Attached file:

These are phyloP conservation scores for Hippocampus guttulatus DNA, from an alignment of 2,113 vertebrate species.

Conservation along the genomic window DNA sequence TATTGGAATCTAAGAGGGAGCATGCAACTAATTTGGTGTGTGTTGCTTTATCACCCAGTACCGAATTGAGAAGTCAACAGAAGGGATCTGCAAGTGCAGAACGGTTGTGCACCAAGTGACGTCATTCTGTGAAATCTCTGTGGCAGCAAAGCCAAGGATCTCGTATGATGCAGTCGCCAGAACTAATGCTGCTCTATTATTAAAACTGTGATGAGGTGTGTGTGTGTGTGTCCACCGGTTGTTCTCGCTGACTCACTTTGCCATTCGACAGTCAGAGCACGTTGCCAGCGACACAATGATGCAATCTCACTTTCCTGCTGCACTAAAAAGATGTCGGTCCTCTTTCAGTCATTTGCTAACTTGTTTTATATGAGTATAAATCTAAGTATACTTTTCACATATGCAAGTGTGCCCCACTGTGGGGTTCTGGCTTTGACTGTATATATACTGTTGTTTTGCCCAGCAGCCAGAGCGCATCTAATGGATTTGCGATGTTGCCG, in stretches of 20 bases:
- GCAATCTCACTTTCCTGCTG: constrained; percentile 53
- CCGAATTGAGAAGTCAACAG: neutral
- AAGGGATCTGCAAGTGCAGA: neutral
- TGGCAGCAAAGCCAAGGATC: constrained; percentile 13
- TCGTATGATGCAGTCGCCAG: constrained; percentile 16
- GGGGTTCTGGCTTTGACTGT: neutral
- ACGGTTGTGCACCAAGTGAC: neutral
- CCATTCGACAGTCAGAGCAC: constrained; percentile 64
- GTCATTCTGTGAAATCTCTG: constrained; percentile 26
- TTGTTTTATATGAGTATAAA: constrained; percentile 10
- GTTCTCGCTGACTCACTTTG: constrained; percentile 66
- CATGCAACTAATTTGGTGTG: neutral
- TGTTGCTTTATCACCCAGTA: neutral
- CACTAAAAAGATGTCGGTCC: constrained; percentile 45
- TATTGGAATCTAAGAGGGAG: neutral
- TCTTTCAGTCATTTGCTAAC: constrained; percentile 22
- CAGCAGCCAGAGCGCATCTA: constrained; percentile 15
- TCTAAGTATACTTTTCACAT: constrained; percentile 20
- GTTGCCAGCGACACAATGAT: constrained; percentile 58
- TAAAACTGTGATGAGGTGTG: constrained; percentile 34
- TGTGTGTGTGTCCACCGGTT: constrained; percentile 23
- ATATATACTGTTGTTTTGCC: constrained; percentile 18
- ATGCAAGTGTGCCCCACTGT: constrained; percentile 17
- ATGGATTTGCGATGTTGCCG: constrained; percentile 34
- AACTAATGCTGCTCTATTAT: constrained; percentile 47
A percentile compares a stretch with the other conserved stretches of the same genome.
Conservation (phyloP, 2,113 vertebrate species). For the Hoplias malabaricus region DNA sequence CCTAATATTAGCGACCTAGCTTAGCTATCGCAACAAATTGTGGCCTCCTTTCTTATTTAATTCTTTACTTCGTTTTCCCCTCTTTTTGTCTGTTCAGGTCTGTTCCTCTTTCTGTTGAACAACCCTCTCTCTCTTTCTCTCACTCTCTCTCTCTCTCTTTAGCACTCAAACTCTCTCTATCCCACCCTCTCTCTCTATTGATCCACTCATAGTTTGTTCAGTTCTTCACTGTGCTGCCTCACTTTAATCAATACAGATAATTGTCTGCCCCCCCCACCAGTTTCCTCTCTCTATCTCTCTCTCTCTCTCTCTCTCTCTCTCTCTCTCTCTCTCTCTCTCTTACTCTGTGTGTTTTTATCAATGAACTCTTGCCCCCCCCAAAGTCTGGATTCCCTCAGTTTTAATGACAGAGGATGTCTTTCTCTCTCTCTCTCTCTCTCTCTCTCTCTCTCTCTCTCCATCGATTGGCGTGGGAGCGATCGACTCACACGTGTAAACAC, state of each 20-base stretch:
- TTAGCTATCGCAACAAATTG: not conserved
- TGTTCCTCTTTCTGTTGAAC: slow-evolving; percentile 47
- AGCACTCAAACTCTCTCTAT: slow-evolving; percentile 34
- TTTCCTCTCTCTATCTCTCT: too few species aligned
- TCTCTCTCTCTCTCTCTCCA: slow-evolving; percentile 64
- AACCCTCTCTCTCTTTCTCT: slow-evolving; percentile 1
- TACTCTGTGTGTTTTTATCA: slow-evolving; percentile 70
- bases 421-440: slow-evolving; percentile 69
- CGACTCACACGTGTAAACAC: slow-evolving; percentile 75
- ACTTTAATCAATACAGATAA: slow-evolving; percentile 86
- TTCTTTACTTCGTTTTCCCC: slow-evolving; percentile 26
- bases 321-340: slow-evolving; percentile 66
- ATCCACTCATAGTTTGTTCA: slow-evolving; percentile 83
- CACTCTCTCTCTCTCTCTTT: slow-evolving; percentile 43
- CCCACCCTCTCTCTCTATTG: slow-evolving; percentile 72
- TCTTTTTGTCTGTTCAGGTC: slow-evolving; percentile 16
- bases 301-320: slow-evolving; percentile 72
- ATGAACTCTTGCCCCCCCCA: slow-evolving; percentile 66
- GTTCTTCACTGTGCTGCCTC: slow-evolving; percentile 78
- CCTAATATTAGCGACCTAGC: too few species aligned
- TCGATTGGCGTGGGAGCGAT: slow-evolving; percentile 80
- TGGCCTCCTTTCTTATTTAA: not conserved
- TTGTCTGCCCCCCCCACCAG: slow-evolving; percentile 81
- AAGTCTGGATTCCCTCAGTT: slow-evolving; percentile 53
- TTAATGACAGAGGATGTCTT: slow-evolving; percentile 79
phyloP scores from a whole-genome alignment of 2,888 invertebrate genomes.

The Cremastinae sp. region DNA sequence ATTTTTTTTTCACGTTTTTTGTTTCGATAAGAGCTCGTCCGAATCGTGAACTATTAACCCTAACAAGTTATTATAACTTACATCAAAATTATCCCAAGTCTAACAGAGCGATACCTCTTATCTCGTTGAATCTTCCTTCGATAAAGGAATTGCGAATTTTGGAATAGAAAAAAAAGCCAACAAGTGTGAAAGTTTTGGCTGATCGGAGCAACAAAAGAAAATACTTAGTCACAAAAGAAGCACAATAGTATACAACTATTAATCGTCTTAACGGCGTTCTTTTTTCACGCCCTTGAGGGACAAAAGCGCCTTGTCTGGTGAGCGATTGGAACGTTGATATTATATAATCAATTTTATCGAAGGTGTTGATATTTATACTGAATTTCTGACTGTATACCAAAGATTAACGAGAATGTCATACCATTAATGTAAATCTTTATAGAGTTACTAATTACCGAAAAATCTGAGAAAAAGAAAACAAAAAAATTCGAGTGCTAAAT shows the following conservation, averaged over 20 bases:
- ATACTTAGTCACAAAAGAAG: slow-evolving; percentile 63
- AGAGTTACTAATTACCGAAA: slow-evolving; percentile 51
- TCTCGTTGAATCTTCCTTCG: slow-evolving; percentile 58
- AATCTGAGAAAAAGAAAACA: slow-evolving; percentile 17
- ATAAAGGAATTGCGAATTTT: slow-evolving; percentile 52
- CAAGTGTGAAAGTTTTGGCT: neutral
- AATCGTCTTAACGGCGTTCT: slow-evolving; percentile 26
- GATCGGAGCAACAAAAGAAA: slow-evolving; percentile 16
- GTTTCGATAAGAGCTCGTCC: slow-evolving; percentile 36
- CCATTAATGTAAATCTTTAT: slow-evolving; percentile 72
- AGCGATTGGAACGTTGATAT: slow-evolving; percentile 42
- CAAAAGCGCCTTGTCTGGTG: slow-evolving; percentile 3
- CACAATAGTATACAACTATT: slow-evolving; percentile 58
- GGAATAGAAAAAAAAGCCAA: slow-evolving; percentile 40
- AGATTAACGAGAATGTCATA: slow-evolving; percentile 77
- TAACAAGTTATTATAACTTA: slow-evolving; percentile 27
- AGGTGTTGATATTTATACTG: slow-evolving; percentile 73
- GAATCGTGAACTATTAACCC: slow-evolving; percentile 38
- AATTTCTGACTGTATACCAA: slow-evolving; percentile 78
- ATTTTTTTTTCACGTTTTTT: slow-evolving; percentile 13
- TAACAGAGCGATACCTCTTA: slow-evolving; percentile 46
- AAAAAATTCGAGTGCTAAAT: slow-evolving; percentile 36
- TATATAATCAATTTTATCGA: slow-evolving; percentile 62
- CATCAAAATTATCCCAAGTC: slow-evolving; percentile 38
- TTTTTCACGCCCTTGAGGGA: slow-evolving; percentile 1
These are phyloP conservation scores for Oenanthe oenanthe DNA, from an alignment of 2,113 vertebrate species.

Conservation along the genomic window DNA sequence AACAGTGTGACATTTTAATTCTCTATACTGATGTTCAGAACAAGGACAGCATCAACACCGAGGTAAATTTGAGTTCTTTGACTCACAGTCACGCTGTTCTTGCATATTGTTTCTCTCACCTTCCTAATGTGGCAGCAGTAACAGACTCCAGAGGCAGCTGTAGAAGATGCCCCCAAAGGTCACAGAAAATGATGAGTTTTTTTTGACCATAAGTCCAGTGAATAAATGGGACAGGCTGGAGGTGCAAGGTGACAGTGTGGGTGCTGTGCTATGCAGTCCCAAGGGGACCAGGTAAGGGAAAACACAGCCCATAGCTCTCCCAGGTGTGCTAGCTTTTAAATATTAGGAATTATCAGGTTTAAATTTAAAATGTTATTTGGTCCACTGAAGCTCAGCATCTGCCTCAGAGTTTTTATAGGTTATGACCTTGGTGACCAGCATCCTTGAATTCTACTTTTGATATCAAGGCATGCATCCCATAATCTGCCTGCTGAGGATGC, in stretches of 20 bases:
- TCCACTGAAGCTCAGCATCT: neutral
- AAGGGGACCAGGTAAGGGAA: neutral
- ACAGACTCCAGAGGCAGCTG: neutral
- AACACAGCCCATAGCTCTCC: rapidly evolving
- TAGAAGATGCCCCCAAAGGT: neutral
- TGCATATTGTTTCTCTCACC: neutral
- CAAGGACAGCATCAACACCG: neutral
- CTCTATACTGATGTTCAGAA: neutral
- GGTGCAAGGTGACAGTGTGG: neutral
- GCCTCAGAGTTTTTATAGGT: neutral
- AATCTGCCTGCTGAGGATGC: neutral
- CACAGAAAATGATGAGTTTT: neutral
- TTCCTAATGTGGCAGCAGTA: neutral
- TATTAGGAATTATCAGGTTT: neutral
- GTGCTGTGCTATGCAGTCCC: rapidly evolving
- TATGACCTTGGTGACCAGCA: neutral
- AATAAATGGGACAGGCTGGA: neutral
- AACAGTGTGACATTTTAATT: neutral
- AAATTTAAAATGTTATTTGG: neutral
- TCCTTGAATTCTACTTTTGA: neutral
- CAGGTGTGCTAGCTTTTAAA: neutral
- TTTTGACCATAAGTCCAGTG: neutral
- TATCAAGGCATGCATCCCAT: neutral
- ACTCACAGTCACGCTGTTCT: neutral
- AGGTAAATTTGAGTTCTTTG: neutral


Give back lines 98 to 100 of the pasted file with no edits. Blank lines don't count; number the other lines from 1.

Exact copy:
- GTGCTGTGCTATGCAGTCCC: rapidly evolving
- TATGACCTTGGTGACCAGCA: neutral
- AATAAATGGGACAGGCTGGA: neutral